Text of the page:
Shorebird Nesting Has Begun

After weeks of nest searching with little luck, the birds have finally decided that it’s warm enough and they are ready to start laying eggs. In previous years, we documented a record-breaking early nesting attempt by an American oystercatcher pair on March 10, but nesting typically start around mid to late March.   So, needless to say, as March ended and April began, with no discovered Wilson’s plover or American oystercatcher nests, we were ready.

Freshly laid Wilson's plover nest

Freshly laid Wilson’s plover nest

This will be the last of three field seasons for an ongoing research project with the objective of determining how habitat variables can be used to predict nesting location and nest success for American oystercatchers and Wilson’s plovers.  We are also investigating how different nest predators (avian, raccoon, coyote) might influence nest location and nest success, and will incorporate effects of sea level rise, and geological processes, such as inlet dynamics and shoreline change, as well.

During the first week of April, we’d found only one Wilson’s plover nest and several Killdeer nests.  But, as temperatures have risen and spring has finally settled in, nesting has started with vigor!  In the past two weeks, we’ve found 38 Wilson’s plover nest and 7 American oystercatcher nests!  Birds have set up territories and within those territories created scrapes- shallow depressions made by smoothing and kicking out the sand.  They can make several scrapes in a territory, and then the female chooses one and lays her eggs.  The eggs blend in so well with the surrounding beach that they are very difficult for predators (and researchers) to find.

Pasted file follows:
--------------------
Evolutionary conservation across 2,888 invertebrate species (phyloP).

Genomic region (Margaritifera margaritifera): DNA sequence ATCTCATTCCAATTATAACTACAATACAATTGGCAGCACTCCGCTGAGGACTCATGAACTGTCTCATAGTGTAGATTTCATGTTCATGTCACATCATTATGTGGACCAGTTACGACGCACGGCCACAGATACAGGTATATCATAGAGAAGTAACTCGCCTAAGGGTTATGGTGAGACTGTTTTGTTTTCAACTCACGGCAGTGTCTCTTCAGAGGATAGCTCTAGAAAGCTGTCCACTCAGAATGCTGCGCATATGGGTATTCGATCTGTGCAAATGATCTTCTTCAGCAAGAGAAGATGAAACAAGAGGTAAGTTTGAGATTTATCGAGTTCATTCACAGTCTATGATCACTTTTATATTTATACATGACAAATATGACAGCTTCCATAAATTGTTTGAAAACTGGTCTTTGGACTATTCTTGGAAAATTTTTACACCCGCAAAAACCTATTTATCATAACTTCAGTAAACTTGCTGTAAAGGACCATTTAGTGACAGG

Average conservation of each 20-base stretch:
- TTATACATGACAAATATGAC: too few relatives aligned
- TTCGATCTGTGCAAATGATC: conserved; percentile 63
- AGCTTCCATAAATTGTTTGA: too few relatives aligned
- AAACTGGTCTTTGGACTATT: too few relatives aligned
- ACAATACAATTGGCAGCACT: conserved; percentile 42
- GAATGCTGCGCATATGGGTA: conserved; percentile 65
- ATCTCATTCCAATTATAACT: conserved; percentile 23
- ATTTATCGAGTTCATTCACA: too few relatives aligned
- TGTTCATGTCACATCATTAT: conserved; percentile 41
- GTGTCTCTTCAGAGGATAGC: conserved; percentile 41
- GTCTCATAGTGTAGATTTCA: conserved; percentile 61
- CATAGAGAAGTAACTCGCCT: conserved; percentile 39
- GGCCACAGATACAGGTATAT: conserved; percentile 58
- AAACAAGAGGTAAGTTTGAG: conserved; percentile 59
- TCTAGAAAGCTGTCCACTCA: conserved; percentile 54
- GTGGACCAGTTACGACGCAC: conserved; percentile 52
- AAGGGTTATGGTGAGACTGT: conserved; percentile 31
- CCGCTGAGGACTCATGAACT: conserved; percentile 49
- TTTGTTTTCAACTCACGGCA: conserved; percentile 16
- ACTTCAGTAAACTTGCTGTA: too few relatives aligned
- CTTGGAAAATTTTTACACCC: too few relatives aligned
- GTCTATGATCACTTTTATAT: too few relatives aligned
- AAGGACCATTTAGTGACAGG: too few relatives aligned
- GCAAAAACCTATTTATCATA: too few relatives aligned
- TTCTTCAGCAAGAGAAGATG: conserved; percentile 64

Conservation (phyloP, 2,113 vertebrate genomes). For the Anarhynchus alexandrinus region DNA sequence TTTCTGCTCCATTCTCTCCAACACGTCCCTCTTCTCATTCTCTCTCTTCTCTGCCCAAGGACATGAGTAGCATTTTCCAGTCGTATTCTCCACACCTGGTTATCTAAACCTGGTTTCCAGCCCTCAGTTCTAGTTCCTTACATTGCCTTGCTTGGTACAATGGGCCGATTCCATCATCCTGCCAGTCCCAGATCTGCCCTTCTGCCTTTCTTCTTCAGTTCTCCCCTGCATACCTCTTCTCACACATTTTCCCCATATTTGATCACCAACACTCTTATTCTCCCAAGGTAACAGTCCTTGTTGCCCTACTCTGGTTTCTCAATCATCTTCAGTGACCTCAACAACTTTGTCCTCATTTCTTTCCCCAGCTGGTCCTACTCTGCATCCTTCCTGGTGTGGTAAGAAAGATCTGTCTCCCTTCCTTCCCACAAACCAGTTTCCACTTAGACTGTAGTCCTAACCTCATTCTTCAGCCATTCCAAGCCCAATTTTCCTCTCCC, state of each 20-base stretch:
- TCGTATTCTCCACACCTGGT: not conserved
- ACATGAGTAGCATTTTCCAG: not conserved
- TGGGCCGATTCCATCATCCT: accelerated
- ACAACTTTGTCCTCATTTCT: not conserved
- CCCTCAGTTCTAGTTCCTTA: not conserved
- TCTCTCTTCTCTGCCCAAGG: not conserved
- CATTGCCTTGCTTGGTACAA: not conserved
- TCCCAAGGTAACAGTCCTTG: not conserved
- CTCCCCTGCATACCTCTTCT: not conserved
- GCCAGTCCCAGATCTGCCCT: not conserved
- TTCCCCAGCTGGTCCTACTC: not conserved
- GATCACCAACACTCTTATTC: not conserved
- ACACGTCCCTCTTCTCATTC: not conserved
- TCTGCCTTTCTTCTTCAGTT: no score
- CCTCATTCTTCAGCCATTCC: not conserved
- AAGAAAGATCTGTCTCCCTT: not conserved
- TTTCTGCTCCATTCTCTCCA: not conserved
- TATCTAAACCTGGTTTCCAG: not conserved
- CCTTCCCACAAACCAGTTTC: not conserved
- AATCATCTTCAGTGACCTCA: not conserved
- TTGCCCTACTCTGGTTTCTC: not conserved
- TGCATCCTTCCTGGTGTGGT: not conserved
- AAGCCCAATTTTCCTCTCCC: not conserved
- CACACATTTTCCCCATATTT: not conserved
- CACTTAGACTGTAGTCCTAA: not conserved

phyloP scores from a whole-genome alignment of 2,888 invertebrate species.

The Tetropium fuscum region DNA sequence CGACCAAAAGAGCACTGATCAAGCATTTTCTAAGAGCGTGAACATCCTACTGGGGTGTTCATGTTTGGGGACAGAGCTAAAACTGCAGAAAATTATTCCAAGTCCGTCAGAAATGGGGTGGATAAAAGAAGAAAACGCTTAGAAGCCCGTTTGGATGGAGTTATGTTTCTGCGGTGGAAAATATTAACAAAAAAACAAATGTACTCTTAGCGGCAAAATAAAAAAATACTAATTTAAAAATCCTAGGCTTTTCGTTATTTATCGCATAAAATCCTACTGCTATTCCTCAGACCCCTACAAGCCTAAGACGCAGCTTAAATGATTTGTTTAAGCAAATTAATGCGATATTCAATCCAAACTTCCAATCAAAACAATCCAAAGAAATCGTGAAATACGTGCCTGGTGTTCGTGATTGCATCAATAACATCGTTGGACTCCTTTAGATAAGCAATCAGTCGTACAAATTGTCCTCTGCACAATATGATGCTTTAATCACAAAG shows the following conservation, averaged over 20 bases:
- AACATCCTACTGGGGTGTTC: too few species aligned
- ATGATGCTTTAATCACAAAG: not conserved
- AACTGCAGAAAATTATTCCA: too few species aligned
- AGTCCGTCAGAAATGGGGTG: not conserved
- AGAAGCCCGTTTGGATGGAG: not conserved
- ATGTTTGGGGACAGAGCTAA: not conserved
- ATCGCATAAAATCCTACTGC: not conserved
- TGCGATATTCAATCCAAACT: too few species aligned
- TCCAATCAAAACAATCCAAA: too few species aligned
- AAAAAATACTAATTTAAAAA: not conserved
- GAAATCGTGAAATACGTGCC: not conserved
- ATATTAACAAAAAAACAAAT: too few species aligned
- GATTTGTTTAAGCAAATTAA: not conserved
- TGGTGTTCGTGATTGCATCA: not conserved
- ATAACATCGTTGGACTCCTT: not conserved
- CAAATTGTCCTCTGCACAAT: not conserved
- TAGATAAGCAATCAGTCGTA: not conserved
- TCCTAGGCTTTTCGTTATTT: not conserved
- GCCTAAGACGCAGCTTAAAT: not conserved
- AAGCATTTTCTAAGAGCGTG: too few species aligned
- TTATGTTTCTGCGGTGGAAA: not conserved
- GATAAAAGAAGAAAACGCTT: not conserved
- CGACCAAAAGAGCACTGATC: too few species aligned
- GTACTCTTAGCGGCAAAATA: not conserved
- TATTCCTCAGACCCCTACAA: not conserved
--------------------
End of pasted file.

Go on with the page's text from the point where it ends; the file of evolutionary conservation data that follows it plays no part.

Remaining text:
American oystercatcher nest

American oystercatcher nest

Last week, we found one of the coolest nests I’ve seen in the three years I’ve been out on the beaches. This Wilson’s plover pair nested right inside an old horseshoe crab shell!  They will likely lay one more egg and then in about 25 days, hopefully the nest will hatch.

The best nest: A Wilson’s plover nest inside a horseshoe crab shell!

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Naturalist Fact: Wood Stork

wood stork 1

William Newton/ Cornell Lab of Ornithology

The Wood Stork is a large, white wading bird with black flight feathers. This bird has a long, decurved bill on its bald head. Its wingspan averages 5.5 feet, making it unmistakable in flight.

Wood Storks are the only species of stork breeding in North America. In the United States, they breed from Florida to southern North Carolina. Other breeding sites are in South America, Central America, and the Caribbean. They are social animals, so they nest in colonies and can have up to 25 nests in one tree. Cypress and mangrove are their preferred nesting trees. On average, a pair of nesting Wood Storks and their young consumes 443 pounds of fish during the breeding season.

Due to a decline in population, Wood Storks have been on the Endangered Species List since 1984. The loss of wetland habitat by development, agricultural practices, and water management practices are reasons for their endangerment. Wood Storks are an indicator species for a healthy, wetland ecosystem.

Wood Storks feed mainly on freshwater fish, and use tactilocation to obtain their meals. Tactilocation is feeding by groping with a bill, and not using eyesight. Wood Storks submerge their bill under water, walk slowly, and sweep their bill side to side. When their bill snaps shut on a fish, their 25-millisecond reflex action is the fastest among vertebrates.

William Newton/ Cornell Lab of Ornithology

William Newton/ Cornell Lab of Ornithology

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Naturalist Fact: Reddish Egret

Photo from Animalspot.net.

Photo from Animalspot.net.


©William Newton

©William Newton